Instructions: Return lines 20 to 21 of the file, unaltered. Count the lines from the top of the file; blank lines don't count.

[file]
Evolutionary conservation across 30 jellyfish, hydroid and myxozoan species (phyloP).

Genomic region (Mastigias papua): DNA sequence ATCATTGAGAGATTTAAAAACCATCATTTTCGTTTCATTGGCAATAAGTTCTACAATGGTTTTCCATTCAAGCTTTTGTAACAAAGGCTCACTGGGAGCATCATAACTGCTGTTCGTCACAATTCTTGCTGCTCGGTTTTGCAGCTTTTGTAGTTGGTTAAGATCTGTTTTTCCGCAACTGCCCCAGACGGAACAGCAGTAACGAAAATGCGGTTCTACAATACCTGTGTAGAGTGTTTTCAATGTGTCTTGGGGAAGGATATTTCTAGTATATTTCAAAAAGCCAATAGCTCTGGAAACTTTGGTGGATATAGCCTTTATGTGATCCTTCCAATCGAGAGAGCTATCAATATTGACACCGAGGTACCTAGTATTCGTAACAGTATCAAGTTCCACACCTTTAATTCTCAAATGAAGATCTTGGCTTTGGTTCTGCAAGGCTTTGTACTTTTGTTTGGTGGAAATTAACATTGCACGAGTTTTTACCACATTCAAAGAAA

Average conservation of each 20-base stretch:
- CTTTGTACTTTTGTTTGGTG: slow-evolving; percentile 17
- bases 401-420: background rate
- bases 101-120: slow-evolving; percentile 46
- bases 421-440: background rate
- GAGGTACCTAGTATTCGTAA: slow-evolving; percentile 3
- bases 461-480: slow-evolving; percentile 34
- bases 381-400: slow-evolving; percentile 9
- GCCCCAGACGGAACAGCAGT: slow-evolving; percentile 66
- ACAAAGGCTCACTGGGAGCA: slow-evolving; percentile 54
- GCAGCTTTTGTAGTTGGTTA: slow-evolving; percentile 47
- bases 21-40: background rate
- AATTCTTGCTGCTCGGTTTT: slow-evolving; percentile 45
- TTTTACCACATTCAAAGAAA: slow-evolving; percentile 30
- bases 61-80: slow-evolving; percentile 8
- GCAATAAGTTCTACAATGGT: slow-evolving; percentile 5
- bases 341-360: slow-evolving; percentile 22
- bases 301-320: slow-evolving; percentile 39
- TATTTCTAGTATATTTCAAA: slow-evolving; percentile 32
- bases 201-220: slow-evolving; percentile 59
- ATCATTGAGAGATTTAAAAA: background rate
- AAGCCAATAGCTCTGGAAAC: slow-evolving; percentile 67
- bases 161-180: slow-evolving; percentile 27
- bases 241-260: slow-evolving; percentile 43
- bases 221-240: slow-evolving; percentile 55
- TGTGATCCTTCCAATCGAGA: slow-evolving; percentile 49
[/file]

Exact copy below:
- bases 301-320: slow-evolving; percentile 39
- TATTTCTAGTATATTTCAAA: slow-evolving; percentile 32